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January 11, 2006


Mack Collier

If you want your blog to grow, visiting other blogs is a must. And not just to 'get your name out', in fact that reason should be secondary. The primary reason you should visit other blogs is to simply see what other people are talking about. And not only that, but look for new blogs, there are so many incredible blogs out there that no one has ever heard of.

Unfortunately, I think so many bloggers subscribe to the 'if you build it, they will come' theory, so they publish incredible content, and never leave their own blog, so no one knows they exist.

As I've said on BMA, the great thing about blogging is that it rewards the bloggers that contribute to the community.

Dmitry Linkov

The last comment is a spam? Well doesn't matter. I just wanted to say that I agree with your thoughts about making a blog. Right now I'm reading a good e-book by Seth Godin - you can take a look at it here
IMHO it's interesting.

best regards.

Ralf Beuker

Hi Jennifer,

happy new year and and a warm welcome to your first set of 2006 postings ;-) Thanks for another authentic and ecouraging posting! I've been following your blog for more than a year now (even without RSS ;-) and I've admired your courage (and the according explanation why doing so) to temporarily step out from your blog. By the same token I'm happy to see you back in the blogoshere.

I'm running my blog on design management for almost 3 years now. Since June 05 I've entered stage 2 in terms of the version status. Therefore I've named it: Vol. 2: -> While I haven't been writing too much on the intersection of design and branding recently, I'm happy to donate a cookie on your browser ;-)

With the beginning of a new year I'm also in the process of re-evaluating my "blog strategy" for Vol. 2 since I find it almost overwhelming how much good stuff is being created by the daily growing group of newbie-bloggers. While it is clear to me that I don't want to become an as you call it news blog I can truly confirm the "blood, sweat & tears" it sometimes (or very often) costs to write a good, authentic and relevant posting. What clearly helped me to focus has been the following posting/document: the nonist blog depression pamphlet (I'm not sure where I've found the link; maybe here ???):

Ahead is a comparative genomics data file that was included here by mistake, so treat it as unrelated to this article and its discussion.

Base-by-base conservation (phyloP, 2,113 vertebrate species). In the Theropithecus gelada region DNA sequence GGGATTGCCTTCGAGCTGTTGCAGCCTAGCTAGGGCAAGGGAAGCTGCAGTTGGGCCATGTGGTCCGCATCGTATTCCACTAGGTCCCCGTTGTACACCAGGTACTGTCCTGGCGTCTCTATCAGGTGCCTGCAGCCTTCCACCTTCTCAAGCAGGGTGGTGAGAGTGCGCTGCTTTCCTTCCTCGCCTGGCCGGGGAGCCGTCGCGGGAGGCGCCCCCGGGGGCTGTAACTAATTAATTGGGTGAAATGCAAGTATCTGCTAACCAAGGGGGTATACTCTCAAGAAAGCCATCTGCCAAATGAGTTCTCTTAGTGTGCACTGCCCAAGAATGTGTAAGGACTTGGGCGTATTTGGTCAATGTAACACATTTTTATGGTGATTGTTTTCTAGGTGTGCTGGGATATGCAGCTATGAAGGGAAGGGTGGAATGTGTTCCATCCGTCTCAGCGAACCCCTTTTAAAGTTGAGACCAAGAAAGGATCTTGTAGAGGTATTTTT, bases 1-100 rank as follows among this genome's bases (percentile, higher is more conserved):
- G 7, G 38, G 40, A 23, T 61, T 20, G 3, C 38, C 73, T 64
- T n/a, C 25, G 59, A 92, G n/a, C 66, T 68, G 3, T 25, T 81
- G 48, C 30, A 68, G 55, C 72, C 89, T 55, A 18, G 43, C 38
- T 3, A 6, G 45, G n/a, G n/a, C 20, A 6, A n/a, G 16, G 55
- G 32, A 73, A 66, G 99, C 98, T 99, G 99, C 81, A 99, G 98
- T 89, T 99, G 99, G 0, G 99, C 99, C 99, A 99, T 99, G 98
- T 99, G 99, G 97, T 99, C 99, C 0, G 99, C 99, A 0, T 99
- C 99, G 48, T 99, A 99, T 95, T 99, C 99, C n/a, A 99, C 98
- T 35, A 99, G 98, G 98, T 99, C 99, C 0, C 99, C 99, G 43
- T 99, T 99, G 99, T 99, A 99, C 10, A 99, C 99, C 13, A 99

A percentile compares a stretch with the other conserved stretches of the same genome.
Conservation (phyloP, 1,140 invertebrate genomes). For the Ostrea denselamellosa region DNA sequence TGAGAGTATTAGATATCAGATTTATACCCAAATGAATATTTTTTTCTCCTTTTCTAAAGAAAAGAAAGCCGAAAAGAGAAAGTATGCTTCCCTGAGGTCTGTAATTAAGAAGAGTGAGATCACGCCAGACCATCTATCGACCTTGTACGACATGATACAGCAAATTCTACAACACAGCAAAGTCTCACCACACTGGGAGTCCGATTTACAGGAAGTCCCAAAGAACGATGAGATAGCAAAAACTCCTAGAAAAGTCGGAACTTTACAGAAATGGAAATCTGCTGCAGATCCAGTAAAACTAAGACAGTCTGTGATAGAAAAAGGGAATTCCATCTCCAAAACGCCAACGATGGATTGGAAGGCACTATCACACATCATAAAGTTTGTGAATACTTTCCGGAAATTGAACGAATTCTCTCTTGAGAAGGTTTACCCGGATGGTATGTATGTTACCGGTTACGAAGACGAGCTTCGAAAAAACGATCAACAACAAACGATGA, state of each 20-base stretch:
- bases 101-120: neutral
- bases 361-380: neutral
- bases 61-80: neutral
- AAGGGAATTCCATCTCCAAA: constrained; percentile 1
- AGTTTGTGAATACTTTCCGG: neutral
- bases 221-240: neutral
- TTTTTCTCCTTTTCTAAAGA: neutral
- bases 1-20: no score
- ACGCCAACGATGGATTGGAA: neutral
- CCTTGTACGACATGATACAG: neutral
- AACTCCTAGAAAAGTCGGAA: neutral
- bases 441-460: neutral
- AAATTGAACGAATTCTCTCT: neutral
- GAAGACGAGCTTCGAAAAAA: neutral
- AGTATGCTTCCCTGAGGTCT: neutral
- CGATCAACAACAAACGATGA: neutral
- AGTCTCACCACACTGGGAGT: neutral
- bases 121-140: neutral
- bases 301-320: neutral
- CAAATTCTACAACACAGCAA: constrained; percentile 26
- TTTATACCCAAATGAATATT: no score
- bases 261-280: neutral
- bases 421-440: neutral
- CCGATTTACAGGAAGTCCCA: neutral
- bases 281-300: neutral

And finally, yes my best posting ever has been written on a late Friday night just before going to bed in a mood of personal flow without any particular intention to write something of impact ...

Please keep us posted, Ralf :-)

Mark True

Wow, Jennifer. What a pleasant welcome to the blogosphere.

I really appreciate your comments about the content on my blog and the style in which I write. I've been writing, creating, and communicating for more than 20 years now and I've learned to keep it simple. I think that's why I like brand management as a business foundation so much.

It's a really easy concept to understand when we don't put a lot of jargon in the way. It's a difficult trick to stay disciplined, however, and use brand to drive your business.

I'm going to try to keep it simple on my blog too, highlighting those who get it and pointing out those who don't.

Speaking of simple, I've not yet figured out to link to specific posts in my blog, but you might be interested in a piece I just posted about Jim Weir, the man who said "no" to Wal-mart. There's a link in the post to read the full story in Fast Company.

Thanks again.

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